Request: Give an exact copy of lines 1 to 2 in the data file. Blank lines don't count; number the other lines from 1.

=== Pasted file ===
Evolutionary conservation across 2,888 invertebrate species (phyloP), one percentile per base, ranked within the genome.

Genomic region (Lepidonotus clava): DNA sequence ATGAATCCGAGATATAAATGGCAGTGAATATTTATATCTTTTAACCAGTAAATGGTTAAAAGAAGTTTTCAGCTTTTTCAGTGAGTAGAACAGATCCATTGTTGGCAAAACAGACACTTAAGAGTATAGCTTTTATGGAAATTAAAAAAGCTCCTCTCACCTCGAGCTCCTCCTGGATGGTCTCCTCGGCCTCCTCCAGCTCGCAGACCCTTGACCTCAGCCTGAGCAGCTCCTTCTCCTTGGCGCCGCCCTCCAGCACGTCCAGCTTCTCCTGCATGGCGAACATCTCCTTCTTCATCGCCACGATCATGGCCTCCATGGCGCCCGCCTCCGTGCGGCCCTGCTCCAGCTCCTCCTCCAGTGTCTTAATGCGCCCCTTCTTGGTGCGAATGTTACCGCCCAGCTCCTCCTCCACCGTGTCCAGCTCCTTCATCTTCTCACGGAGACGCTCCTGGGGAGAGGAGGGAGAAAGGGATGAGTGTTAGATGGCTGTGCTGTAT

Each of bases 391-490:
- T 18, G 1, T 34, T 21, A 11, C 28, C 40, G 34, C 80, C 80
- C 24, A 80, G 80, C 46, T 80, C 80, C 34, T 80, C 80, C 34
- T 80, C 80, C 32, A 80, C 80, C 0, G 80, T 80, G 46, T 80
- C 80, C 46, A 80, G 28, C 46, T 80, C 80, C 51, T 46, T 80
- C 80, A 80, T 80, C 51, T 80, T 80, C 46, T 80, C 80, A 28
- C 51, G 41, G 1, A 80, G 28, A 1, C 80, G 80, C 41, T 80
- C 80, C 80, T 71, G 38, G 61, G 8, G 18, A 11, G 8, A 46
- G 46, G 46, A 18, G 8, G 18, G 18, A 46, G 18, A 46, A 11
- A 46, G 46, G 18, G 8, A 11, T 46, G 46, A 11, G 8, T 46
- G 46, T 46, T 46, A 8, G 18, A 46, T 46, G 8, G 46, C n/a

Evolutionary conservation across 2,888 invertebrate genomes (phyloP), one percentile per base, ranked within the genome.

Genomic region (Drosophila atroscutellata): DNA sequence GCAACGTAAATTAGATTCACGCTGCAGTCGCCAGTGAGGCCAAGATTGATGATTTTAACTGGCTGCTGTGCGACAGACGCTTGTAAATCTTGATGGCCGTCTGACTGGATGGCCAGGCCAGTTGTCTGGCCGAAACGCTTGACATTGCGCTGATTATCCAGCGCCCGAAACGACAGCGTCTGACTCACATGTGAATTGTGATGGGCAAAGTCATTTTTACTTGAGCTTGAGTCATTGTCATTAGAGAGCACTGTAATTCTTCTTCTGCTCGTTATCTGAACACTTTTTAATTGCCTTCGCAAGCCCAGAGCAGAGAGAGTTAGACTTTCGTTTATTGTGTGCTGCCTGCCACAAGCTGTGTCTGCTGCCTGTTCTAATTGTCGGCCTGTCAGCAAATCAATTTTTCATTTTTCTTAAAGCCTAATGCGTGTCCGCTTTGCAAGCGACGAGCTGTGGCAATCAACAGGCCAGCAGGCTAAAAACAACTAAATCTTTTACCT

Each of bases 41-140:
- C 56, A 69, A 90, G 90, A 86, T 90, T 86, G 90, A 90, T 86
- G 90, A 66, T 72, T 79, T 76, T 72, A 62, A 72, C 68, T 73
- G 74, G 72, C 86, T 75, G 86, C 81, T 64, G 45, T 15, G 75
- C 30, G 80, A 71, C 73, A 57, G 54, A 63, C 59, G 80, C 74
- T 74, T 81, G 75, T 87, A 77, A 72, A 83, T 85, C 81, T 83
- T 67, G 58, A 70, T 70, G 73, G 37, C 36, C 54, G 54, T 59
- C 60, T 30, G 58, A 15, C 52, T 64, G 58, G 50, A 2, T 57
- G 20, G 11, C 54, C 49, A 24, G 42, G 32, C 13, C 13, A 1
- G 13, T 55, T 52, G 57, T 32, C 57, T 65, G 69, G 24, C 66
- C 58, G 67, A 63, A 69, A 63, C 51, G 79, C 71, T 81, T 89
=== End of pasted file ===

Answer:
Evolutionary conservation across 2,888 invertebrate species (phyloP), one percentile per base, ranked within the genome.

Genomic region (Lepidonotus clava): DNA sequence ATGAATCCGAGATATAAATGGCAGTGAATATTTATATCTTTTAACCAGTAAATGGTTAAAAGAAGTTTTCAGCTTTTTCAGTGAGTAGAACAGATCCATTGTTGGCAAAACAGACACTTAAGAGTATAGCTTTTATGGAAATTAAAAAAGCTCCTCTCACCTCGAGCTCCTCCTGGATGGTCTCCTCGGCCTCCTCCAGCTCGCAGACCCTTGACCTCAGCCTGAGCAGCTCCTTCTCCTTGGCGCCGCCCTCCAGCACGTCCAGCTTCTCCTGCATGGCGAACATCTCCTTCTTCATCGCCACGATCATGGCCTCCATGGCGCCCGCCTCCGTGCGGCCCTGCTCCAGCTCCTCCTCCAGTGTCTTAATGCGCCCCTTCTTGGTGCGAATGTTACCGCCCAGCTCCTCCTCCACCGTGTCCAGCTCCTTCATCTTCTCACGGAGACGCTCCTGGGGAGAGGAGGGAGAAAGGGATGAGTGTTAGATGGCTGTGCTGTAT